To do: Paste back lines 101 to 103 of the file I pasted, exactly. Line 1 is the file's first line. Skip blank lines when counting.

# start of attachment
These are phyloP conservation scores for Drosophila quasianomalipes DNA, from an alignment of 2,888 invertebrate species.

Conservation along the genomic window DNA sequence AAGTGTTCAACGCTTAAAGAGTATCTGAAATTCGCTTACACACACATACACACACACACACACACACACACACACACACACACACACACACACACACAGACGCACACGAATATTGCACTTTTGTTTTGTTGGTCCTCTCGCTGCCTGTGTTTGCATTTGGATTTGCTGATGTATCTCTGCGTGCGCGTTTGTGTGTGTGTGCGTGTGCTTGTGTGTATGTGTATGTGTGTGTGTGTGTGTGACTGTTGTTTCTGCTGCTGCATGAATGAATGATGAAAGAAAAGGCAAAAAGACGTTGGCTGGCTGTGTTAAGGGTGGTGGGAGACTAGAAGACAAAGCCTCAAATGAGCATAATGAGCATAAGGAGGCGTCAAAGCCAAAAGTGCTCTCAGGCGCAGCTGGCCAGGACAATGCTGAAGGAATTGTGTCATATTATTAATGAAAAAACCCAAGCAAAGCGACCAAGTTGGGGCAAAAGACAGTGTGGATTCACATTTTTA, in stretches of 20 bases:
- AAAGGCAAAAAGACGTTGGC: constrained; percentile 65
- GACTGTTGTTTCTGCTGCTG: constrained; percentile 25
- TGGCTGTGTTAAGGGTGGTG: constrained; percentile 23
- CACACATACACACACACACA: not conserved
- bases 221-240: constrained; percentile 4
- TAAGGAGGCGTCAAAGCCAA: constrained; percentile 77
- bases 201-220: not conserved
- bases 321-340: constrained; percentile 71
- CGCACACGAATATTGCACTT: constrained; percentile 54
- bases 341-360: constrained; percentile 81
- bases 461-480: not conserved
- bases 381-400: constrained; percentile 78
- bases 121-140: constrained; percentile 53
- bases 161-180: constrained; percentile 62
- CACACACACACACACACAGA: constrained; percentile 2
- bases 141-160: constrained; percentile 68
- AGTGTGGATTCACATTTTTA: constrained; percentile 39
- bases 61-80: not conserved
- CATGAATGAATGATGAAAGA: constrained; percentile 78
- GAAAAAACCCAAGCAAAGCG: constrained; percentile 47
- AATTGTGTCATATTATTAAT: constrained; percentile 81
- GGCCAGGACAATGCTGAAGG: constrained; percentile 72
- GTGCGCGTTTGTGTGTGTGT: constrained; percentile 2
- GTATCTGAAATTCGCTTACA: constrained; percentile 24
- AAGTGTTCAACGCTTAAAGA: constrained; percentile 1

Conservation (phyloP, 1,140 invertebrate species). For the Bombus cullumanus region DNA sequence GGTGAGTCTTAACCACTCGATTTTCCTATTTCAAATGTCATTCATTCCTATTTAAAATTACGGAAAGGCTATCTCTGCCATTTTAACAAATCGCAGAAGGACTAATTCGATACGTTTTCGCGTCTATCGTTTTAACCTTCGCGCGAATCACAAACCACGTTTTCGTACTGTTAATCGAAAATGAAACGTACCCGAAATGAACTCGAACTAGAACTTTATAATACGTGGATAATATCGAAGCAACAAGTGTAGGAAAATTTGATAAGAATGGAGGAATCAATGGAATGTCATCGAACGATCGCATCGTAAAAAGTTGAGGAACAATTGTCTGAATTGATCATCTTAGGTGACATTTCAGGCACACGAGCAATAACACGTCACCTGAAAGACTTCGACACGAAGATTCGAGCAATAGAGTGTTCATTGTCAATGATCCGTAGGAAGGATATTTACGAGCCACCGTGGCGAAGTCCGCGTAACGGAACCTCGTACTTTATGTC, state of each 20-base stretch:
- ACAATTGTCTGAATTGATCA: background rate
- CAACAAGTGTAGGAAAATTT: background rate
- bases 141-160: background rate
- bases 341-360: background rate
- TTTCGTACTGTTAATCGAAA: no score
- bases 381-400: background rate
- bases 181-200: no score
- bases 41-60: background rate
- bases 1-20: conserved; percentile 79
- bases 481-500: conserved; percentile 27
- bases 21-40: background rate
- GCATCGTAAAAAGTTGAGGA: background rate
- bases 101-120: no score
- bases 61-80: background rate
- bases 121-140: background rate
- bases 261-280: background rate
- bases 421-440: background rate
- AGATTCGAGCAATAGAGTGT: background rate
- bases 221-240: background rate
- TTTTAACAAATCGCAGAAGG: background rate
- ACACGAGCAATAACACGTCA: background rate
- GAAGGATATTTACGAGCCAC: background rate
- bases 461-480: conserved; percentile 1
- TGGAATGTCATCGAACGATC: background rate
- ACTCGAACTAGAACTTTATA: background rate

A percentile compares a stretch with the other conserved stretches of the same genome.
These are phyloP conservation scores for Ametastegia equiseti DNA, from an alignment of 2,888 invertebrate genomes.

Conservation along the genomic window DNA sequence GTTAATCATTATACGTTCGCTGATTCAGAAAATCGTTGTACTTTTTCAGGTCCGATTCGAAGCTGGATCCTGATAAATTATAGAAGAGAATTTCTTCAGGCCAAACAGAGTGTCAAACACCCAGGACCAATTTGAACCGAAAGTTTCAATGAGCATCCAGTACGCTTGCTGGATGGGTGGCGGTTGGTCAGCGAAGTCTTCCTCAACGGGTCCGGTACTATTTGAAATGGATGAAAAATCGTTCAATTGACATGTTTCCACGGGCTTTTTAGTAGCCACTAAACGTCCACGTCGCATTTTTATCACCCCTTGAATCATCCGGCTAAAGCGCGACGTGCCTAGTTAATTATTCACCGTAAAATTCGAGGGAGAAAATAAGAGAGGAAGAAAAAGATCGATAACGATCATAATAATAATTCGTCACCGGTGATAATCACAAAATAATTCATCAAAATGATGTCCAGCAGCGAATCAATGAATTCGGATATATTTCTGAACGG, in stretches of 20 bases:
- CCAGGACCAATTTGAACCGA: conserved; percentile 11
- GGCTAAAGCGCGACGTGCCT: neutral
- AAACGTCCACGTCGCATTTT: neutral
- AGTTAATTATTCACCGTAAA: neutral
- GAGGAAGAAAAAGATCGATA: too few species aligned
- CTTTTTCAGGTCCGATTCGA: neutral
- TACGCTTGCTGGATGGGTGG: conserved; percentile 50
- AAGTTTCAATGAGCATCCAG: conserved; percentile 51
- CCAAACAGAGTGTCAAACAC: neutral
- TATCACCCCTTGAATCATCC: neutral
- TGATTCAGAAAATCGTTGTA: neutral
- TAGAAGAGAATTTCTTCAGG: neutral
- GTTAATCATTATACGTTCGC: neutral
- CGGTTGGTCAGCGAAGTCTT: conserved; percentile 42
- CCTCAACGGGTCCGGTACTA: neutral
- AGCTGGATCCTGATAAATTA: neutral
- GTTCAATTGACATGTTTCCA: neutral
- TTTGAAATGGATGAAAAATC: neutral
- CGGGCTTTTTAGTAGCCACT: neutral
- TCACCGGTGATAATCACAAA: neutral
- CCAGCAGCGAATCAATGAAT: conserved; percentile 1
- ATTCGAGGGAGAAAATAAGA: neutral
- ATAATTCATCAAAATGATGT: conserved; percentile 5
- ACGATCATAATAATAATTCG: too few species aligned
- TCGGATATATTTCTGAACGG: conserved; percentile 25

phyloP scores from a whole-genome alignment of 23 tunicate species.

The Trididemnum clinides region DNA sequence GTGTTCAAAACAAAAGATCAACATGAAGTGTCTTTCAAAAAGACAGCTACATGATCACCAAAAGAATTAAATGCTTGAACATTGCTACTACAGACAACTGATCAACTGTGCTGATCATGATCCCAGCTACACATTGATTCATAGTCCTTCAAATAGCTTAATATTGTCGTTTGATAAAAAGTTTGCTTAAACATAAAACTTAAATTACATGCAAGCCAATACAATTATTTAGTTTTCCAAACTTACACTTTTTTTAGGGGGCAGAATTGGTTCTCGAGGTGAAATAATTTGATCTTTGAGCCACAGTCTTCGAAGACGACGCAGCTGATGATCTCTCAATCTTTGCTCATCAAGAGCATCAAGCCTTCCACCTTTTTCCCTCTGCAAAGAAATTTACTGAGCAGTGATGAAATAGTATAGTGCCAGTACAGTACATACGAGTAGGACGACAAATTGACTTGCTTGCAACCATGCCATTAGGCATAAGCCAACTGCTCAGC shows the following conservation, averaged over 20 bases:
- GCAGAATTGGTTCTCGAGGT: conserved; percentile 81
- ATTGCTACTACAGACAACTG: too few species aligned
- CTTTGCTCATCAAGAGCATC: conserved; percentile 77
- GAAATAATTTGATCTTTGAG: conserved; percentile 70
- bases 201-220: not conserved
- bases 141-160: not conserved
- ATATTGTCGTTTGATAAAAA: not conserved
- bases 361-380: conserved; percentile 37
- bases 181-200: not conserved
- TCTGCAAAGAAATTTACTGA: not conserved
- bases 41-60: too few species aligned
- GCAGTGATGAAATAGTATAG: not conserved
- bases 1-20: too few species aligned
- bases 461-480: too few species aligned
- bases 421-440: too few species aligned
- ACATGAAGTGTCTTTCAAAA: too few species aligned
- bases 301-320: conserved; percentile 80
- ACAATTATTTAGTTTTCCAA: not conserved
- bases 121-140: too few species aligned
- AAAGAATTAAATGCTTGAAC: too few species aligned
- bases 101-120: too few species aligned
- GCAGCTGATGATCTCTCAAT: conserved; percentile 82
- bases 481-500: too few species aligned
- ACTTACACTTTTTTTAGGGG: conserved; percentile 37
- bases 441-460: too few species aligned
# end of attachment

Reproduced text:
- ACAATTATTTAGTTTTCCAA: not conserved
- bases 121-140: too few species aligned
- AAAGAATTAAATGCTTGAAC: too few species aligned